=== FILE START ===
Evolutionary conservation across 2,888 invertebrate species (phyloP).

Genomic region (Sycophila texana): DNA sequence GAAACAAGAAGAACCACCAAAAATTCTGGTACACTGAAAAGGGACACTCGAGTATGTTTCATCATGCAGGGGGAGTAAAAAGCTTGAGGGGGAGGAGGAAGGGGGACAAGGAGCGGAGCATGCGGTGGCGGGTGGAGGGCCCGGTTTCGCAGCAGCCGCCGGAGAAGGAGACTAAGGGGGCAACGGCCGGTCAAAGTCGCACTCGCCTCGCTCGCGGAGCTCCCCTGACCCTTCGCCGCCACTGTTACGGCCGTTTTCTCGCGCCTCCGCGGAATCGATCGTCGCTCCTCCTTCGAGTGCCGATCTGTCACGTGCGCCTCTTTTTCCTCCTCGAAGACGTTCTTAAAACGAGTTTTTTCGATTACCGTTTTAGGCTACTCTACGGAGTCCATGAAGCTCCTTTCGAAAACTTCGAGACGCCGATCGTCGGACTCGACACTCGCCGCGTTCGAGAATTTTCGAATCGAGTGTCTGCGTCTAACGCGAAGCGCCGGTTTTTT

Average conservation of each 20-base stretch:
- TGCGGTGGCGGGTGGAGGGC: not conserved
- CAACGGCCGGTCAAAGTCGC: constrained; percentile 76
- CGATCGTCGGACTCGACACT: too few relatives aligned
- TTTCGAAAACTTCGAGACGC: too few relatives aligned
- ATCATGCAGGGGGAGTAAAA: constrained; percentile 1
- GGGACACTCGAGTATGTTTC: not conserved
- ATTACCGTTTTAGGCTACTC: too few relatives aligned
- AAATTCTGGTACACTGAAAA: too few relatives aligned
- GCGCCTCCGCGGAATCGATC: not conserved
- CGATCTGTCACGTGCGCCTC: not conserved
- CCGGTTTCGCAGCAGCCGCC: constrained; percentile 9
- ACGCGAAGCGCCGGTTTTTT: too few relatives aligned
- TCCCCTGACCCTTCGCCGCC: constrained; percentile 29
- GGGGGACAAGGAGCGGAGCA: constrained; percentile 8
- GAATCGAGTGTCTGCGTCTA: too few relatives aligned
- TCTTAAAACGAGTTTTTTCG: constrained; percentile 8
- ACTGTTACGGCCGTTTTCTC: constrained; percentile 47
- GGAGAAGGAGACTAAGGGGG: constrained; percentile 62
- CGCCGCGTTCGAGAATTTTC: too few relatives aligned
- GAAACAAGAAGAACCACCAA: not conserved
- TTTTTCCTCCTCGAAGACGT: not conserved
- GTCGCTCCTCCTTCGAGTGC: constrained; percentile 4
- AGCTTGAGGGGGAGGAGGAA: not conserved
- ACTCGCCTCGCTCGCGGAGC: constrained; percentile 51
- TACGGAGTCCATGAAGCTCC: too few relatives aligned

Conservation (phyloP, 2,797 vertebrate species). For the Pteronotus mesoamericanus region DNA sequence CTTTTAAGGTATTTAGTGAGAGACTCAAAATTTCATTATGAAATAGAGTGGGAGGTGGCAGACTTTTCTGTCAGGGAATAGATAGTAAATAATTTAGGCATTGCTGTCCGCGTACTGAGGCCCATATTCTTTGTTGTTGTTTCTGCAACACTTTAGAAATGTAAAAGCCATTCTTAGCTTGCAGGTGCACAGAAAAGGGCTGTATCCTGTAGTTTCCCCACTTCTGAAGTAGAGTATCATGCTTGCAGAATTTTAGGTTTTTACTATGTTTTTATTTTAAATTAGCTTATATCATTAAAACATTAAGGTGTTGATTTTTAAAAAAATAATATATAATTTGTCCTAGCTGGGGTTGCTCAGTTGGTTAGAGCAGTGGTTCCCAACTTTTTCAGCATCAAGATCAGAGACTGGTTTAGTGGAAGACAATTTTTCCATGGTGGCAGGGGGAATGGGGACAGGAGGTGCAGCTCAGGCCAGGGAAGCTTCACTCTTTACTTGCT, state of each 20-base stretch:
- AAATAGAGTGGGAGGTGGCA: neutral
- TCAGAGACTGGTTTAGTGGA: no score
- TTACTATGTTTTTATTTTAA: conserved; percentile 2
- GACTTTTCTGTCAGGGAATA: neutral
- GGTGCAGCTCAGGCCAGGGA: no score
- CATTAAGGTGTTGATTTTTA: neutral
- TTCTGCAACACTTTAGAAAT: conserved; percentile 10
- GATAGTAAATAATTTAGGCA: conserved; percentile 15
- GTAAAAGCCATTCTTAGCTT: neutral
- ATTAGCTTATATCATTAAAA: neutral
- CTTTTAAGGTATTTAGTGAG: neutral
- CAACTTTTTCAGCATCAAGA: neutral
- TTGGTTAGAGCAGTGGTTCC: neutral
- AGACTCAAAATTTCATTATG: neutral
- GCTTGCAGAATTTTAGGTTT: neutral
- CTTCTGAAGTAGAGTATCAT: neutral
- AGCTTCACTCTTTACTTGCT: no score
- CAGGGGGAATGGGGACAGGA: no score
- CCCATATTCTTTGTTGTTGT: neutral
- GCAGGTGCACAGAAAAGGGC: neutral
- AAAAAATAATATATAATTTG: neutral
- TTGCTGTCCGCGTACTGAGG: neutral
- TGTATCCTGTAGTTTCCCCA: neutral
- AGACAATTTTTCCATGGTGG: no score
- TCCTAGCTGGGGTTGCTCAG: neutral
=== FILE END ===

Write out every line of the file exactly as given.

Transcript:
Evolutionary conservation across 2,888 invertebrate species (phyloP).

Genomic region (Sycophila texana): DNA sequence GAAACAAGAAGAACCACCAAAAATTCTGGTACACTGAAAAGGGACACTCGAGTATGTTTCATCATGCAGGGGGAGTAAAAAGCTTGAGGGGGAGGAGGAAGGGGGACAAGGAGCGGAGCATGCGGTGGCGGGTGGAGGGCCCGGTTTCGCAGCAGCCGCCGGAGAAGGAGACTAAGGGGGCAACGGCCGGTCAAAGTCGCACTCGCCTCGCTCGCGGAGCTCCCCTGACCCTTCGCCGCCACTGTTACGGCCGTTTTCTCGCGCCTCCGCGGAATCGATCGTCGCTCCTCCTTCGAGTGCCGATCTGTCACGTGCGCCTCTTTTTCCTCCTCGAAGACGTTCTTAAAACGAGTTTTTTCGATTACCGTTTTAGGCTACTCTACGGAGTCCATGAAGCTCCTTTCGAAAACTTCGAGACGCCGATCGTCGGACTCGACACTCGCCGCGTTCGAGAATTTTCGAATCGAGTGTCTGCGTCTAACGCGAAGCGCCGGTTTTTT

Average conservation of each 20-base stretch:
- TGCGGTGGCGGGTGGAGGGC: not conserved
- CAACGGCCGGTCAAAGTCGC: constrained; percentile 76
- CGATCGTCGGACTCGACACT: too few relatives aligned
- TTTCGAAAACTTCGAGACGC: too few relatives aligned
- ATCATGCAGGGGGAGTAAAA: constrained; percentile 1
- GGGACACTCGAGTATGTTTC: not conserved
- ATTACCGTTTTAGGCTACTC: too few relatives aligned
- AAATTCTGGTACACTGAAAA: too few relatives aligned
- GCGCCTCCGCGGAATCGATC: not conserved
- CGATCTGTCACGTGCGCCTC: not conserved
- CCGGTTTCGCAGCAGCCGCC: constrained; percentile 9
- ACGCGAAGCGCCGGTTTTTT: too few relatives aligned
- TCCCCTGACCCTTCGCCGCC: constrained; percentile 29
- GGGGGACAAGGAGCGGAGCA: constrained; percentile 8
- GAATCGAGTGTCTGCGTCTA: too few relatives aligned
- TCTTAAAACGAGTTTTTTCG: constrained; percentile 8
- ACTGTTACGGCCGTTTTCTC: constrained; percentile 47
- GGAGAAGGAGACTAAGGGGG: constrained; percentile 62
- CGCCGCGTTCGAGAATTTTC: too few relatives aligned
- GAAACAAGAAGAACCACCAA: not conserved
- TTTTTCCTCCTCGAAGACGT: not conserved
- GTCGCTCCTCCTTCGAGTGC: constrained; percentile 4
- AGCTTGAGGGGGAGGAGGAA: not conserved
- ACTCGCCTCGCTCGCGGAGC: constrained; percentile 51
- TACGGAGTCCATGAAGCTCC: too few relatives aligned

Conservation (phyloP, 2,797 vertebrate species). For the Pteronotus mesoamericanus region DNA sequence CTTTTAAGGTATTTAGTGAGAGACTCAAAATTTCATTATGAAATAGAGTGGGAGGTGGCAGACTTTTCTGTCAGGGAATAGATAGTAAATAATTTAGGCATTGCTGTCCGCGTACTGAGGCCCATATTCTTTGTTGTTGTTTCTGCAACACTTTAGAAATGTAAAAGCCATTCTTAGCTTGCAGGTGCACAGAAAAGGGCTGTATCCTGTAGTTTCCCCACTTCTGAAGTAGAGTATCATGCTTGCAGAATTTTAGGTTTTTACTATGTTTTTATTTTAAATTAGCTTATATCATTAAAACATTAAGGTGTTGATTTTTAAAAAAATAATATATAATTTGTCCTAGCTGGGGTTGCTCAGTTGGTTAGAGCAGTGGTTCCCAACTTTTTCAGCATCAAGATCAGAGACTGGTTTAGTGGAAGACAATTTTTCCATGGTGGCAGGGGGAATGGGGACAGGAGGTGCAGCTCAGGCCAGGGAAGCTTCACTCTTTACTTGCT, state of each 20-base stretch:
- AAATAGAGTGGGAGGTGGCA: neutral
- TCAGAGACTGGTTTAGTGGA: no score
- TTACTATGTTTTTATTTTAA: conserved; percentile 2
- GACTTTTCTGTCAGGGAATA: neutral
- GGTGCAGCTCAGGCCAGGGA: no score
- CATTAAGGTGTTGATTTTTA: neutral
- TTCTGCAACACTTTAGAAAT: conserved; percentile 10
- GATAGTAAATAATTTAGGCA: conserved; percentile 15
- GTAAAAGCCATTCTTAGCTT: neutral
- ATTAGCTTATATCATTAAAA: neutral
- CTTTTAAGGTATTTAGTGAG: neutral
- CAACTTTTTCAGCATCAAGA: neutral
- TTGGTTAGAGCAGTGGTTCC: neutral
- AGACTCAAAATTTCATTATG: neutral
- GCTTGCAGAATTTTAGGTTT: neutral
- CTTCTGAAGTAGAGTATCAT: neutral
- AGCTTCACTCTTTACTTGCT: no score
- CAGGGGGAATGGGGACAGGA: no score
- CCCATATTCTTTGTTGTTGT: neutral
- GCAGGTGCACAGAAAAGGGC: neutral
- AAAAAATAATATATAATTTG: neutral
- TTGCTGTCCGCGTACTGAGG: neutral
- TGTATCCTGTAGTTTCCCCA: neutral
- AGACAATTTTTCCATGGTGG: no score
- TCCTAGCTGGGGTTGCTCAG: neutral